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Human Papillomavirus (HPV)

What is HPV?

Human Papillomavirus (HPV) is a common viral infection that can cause skin warts and affect the genital tract in both men and women. HPV has been identified as one of the main causes for atypical changes in cervical cells from a Pap test. In a very small percentage of women, HPV infection can lead to precancer or cancer, making testing very important.


HPV types

There are many different types of HPV. Low risk types may cause genital warts and minor changes in the cervix. High risk types cause minor changes, and sometimes cause precancerous changes and cervical cancer.



HPV does not cause you to feel unwell or experience irritation, discharge or bleeding. In fact, most women with HPV changes don’t ever develop warts and are unaware they have the infection. HPV may be present for several years before it causes changes in the cervical cells that are identified in a routine Pap test. However, HPV can be detected through a simple test which identifies the presence of high risk types linked with cervical precancer and cancer.


Testing process for HPV

Two separate, negative HPV tests allow patients that were previously treated for high grade cervical pre-cancer to return to a normal two yearly Pap test rather than annual follow up.
In some women with abnormal Pap tests, HPV tests can assist in determining the necessity for further treatment. Primary screening for cervical cancer by using HPV testing has commenced in Australia. The process of collecting cells for the HPV test is simple. Cells are scraped or brushed gently from the cervix with a broom-like device or brush/spatula combination and sent to the lab for analysis.  The information about your HPV result, combined with a Pap test result, enables your doctor to assess whether you require further investigation or normal ongoing Pap tests. If changes are present in your Pap test and you have a high risk HPV type, your doctor may suggest a colposcopy.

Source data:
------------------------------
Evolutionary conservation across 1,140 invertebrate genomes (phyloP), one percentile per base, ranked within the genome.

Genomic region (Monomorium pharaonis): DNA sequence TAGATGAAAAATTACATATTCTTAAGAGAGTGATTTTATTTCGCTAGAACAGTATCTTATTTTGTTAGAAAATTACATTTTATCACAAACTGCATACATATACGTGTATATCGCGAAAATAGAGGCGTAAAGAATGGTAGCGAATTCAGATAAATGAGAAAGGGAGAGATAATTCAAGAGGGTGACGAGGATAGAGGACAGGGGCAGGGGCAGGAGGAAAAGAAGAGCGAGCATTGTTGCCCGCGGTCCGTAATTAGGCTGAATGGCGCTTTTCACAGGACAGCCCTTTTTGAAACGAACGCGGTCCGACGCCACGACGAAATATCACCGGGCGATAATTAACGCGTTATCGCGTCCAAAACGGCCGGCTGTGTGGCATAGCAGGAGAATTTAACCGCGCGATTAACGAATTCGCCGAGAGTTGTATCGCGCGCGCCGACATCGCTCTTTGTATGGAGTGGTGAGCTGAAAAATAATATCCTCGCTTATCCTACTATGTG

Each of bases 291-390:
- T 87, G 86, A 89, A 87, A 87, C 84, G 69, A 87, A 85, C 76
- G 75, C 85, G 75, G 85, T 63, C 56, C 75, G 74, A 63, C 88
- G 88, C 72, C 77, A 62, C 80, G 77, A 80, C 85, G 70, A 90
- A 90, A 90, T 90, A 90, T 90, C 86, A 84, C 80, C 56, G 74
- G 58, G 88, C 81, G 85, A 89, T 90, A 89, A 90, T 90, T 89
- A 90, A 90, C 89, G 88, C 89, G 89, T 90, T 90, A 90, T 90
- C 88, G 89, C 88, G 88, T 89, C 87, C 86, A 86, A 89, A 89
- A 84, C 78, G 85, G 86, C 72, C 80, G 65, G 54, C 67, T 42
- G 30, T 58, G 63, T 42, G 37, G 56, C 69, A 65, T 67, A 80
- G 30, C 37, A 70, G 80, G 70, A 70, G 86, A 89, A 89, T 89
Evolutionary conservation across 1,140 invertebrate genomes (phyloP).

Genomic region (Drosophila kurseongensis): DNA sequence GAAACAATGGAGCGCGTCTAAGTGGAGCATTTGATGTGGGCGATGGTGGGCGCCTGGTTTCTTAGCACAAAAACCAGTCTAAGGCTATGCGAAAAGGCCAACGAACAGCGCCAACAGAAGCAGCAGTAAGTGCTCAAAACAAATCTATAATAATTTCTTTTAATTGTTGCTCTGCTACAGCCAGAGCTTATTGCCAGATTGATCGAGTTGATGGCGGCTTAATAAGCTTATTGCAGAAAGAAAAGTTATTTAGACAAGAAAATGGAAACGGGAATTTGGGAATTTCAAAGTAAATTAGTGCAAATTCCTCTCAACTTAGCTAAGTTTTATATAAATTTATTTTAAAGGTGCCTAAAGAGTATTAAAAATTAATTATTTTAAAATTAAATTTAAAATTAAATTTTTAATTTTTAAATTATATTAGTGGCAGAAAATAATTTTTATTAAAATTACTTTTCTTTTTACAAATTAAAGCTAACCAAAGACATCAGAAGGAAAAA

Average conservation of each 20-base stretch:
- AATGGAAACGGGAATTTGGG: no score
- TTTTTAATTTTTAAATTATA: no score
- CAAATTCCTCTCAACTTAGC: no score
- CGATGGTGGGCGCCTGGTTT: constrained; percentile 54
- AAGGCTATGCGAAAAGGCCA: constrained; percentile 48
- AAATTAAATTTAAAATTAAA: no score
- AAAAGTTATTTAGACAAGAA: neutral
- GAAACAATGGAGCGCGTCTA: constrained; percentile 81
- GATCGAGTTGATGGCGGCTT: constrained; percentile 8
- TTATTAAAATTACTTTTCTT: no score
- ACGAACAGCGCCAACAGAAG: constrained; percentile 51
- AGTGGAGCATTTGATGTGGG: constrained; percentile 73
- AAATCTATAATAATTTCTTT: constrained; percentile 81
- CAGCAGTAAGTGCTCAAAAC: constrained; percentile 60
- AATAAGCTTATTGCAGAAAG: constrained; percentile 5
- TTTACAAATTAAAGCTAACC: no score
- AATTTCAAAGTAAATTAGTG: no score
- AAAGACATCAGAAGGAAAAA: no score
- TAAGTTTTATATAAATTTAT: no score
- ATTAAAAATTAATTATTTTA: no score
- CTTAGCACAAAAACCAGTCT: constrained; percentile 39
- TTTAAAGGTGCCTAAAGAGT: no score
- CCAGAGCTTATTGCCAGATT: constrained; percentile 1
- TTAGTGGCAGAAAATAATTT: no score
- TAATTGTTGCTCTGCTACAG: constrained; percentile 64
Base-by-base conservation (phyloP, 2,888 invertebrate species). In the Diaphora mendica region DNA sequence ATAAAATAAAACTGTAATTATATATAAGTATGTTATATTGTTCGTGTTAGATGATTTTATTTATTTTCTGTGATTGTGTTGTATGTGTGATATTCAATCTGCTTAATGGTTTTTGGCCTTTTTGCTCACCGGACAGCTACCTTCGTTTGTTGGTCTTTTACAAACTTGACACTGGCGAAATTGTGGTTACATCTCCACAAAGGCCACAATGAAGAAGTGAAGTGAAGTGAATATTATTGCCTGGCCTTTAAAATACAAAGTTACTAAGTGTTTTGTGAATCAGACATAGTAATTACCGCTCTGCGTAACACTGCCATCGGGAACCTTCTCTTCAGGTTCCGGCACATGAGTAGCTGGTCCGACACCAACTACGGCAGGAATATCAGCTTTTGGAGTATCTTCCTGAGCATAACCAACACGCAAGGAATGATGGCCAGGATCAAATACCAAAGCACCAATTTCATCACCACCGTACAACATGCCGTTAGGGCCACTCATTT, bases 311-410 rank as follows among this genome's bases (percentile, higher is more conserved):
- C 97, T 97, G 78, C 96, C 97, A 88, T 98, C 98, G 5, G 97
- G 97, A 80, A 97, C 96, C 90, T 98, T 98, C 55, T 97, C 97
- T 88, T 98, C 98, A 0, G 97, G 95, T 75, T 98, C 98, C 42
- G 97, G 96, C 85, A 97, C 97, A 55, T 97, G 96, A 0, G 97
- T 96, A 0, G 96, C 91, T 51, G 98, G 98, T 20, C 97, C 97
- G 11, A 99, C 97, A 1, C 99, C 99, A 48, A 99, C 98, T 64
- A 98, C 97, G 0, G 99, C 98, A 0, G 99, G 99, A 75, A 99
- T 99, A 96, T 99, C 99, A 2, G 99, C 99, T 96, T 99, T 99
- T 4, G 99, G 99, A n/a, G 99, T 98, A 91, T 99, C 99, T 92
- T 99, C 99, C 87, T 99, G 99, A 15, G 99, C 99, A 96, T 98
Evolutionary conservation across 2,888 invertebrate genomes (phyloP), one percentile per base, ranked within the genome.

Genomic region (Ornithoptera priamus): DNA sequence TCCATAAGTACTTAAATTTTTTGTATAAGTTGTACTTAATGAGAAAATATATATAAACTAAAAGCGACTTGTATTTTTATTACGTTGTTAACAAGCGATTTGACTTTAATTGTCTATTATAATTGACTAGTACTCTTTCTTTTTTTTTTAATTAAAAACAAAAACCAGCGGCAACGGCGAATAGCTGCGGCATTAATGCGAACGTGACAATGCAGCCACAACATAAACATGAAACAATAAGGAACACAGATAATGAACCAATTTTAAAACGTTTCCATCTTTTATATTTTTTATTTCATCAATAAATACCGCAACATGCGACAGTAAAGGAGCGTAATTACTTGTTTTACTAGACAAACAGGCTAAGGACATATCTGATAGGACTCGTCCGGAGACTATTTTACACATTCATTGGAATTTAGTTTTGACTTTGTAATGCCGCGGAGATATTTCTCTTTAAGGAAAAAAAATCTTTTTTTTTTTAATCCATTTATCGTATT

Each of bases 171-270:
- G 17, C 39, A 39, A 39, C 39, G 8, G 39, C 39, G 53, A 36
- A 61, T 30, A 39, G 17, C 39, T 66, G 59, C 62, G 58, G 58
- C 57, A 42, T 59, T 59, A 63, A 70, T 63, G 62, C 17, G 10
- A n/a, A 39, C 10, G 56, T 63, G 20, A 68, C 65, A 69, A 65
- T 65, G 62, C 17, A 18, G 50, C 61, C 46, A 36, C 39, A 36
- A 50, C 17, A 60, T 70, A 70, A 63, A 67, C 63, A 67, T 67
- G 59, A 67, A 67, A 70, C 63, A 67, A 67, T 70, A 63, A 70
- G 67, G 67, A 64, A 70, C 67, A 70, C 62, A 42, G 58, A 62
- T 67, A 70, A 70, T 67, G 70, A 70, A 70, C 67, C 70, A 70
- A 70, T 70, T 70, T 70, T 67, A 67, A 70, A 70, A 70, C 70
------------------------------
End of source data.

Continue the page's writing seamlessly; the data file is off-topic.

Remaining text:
How do you get HPV?

HPV is an infection that can affect anyone who is, or has been, sexually active and is not uncommon. In most cases, HPV infection is temporary and harmless, causing no problem. However, persistent infection with a high risk HPV type can be linked to an increased risk of precancerous changes and cancer of the cervix.


Treatment & retesting 

If only minor changes show in your Pap test and a high risk HPV type is not evident, then you are at a low risk of progressing to a precancerous or cancerous change in your cervix. In this instance, your doctor may recommend a Pap test follow up protocol, rather than further treatment.  Any cervical lesions can almost always be easily treated. The lesions are generally quite small and may be removed either with surgical, diathermy or laser treatment.


Further information

Cervical cancer is a rare condition. Advances in cytology testing have led to the prevention of many cases, with procedures such as the HPV test playing a role in reducing cervical cancer.